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We are our own best line of security

POSTED: September 15, 2013 8:00 a.m.
 

It will be up to the courts to decide if Joseph John Medved is guilty of the charge of terroristic threats and acts, and if so what punishment is appropriate for the crime. His arrest last week for allegedly threatening to “shoot up a school” is of itself not proof of guilt.

That said, a lot of people did the right thing in putting in motion the chain of events that caused Medved to be arrested.

Law enforcement officials said the suspect made the threat at a clinic in north Fulton County, where an employee took the initiative to report it to authorities. How many people, hearing the same, would have blown it off as inconsequential, or left the problem for someone else to deal with?

Officials say that after making the threat, Medved attempted to buy a gun at a local pawn shop. But again someone did what they were supposed to do, enforcing a 24-hour background check and preventing him from being immediately successful in making the purchase.

Once Medved acquired a gun, he was reported to authorities for shooting it close to a road. Again, how easy would it have been to ignore what was going on?

Alerted by the initial threat,  law enforcement officers had Medved under surveillance and ultimately took him into custody. They say they also found what appeared to be a homemade bomb when searching Medved’s home.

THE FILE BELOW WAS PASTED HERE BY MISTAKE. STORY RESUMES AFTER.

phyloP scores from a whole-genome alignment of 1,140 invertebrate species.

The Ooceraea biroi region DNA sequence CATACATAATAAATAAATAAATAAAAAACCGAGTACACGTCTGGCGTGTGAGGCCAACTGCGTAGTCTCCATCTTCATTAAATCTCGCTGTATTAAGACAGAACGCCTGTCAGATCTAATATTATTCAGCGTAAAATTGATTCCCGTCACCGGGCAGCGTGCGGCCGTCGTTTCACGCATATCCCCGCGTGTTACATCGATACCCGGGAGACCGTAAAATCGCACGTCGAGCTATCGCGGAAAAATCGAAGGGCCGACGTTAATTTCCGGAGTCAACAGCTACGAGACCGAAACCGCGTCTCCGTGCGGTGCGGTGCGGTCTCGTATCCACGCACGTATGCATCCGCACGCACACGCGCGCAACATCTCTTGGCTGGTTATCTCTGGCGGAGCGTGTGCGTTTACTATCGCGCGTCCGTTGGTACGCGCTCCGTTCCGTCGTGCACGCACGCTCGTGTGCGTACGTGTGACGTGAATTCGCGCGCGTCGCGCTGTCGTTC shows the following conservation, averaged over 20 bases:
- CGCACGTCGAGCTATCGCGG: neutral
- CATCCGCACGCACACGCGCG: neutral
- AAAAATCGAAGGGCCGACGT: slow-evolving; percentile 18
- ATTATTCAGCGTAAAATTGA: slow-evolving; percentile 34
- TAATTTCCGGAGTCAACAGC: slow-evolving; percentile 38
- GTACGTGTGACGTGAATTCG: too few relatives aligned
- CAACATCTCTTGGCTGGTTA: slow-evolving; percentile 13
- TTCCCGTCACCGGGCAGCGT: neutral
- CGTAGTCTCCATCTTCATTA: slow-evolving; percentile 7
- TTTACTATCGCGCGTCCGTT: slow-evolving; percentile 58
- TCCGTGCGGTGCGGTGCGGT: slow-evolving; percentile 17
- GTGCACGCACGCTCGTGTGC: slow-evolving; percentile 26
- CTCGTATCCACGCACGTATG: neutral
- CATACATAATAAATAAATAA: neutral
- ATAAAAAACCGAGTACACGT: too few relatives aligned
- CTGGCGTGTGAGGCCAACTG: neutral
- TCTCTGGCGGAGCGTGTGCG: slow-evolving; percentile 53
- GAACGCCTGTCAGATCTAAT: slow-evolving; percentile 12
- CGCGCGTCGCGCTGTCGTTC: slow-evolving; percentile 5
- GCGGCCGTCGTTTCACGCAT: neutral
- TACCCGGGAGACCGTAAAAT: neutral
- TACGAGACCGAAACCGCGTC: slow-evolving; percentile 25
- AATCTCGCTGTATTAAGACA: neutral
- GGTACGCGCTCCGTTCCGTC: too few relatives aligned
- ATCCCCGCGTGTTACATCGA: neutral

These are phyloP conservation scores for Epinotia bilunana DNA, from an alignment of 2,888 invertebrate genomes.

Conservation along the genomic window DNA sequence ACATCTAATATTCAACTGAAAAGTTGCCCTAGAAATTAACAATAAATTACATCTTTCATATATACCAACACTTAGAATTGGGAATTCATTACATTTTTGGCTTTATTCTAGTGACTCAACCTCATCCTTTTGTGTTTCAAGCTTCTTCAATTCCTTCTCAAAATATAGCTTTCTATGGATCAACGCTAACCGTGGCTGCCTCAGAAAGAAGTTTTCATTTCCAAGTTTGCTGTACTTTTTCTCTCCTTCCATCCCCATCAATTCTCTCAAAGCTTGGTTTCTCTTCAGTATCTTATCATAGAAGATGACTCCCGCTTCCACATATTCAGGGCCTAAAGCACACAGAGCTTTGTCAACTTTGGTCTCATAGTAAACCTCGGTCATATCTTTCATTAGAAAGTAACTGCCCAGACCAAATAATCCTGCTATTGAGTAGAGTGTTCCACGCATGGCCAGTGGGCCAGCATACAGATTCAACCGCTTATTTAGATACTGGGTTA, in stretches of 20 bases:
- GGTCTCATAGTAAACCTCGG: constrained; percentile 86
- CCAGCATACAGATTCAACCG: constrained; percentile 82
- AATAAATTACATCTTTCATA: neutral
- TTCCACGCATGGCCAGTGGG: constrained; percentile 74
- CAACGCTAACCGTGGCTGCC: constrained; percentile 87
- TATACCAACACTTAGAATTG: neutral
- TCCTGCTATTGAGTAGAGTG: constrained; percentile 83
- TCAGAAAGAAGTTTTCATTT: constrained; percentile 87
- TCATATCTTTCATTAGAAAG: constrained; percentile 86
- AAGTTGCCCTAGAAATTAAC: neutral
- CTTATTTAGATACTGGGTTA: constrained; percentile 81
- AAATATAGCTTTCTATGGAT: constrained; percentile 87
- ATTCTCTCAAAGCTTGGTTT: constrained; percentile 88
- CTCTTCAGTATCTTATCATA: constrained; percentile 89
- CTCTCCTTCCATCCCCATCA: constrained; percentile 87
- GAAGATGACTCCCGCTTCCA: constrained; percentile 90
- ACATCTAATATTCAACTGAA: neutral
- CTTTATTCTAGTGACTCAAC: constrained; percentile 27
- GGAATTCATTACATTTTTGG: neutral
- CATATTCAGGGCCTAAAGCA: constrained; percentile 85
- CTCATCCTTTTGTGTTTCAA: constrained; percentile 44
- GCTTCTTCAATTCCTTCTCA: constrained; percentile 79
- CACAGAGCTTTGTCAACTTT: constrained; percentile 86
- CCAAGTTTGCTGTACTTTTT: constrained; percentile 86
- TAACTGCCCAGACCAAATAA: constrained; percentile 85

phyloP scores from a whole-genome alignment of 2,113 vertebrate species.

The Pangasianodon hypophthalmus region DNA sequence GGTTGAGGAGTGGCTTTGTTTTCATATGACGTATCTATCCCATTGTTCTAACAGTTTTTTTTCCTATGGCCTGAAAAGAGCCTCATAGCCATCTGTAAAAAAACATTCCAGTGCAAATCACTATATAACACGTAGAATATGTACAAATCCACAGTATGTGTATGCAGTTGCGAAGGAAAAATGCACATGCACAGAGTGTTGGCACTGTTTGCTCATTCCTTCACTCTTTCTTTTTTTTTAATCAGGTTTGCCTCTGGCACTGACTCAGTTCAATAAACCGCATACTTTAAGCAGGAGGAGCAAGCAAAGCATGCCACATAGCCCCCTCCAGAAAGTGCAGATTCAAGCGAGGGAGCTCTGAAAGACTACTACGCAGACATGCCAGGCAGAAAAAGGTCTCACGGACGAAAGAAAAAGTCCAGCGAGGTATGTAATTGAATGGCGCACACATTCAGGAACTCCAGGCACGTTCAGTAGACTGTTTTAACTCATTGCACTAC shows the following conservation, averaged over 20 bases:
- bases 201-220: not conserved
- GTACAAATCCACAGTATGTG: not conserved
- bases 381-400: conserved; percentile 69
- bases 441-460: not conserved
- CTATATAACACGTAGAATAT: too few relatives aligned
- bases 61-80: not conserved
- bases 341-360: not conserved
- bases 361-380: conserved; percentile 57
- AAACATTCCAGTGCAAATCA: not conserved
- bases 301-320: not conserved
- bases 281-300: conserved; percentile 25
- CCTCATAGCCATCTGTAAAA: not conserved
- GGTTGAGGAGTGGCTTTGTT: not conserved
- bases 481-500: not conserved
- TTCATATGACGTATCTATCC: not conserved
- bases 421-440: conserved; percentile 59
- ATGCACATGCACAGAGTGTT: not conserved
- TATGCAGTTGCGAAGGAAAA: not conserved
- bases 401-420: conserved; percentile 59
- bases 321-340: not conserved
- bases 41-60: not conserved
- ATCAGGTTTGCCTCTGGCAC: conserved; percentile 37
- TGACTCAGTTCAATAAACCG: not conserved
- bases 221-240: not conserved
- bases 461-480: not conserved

People became involved. Someone heard a threat and reported it. Those on the receiving end of the report took it seriously enough to act. Those may sound like simple, common sense measures, but the truth is they can mean the difference between life and death, between tragedy and a non-event.

At a time when the next act of random violence could be as close as the group of people congregated down the street for whatever reason at all, a heightened alertness by everyone is the best protection we have.

Looking back on the shooting sprees, bombings and terrorist attacks of recent years, we have to wonder how many times tragedy might have been averted if someone had taken an overheard threat seriously, had made a phone call, had gotten involved.

We don’t know if Medved is guilty of the crime of which he is accused, or whether he ever would have made good on the threat he supposedly made. But we do know this — people got involved and did the right thing, and nothing bad happened, for which we can all be grateful.

 

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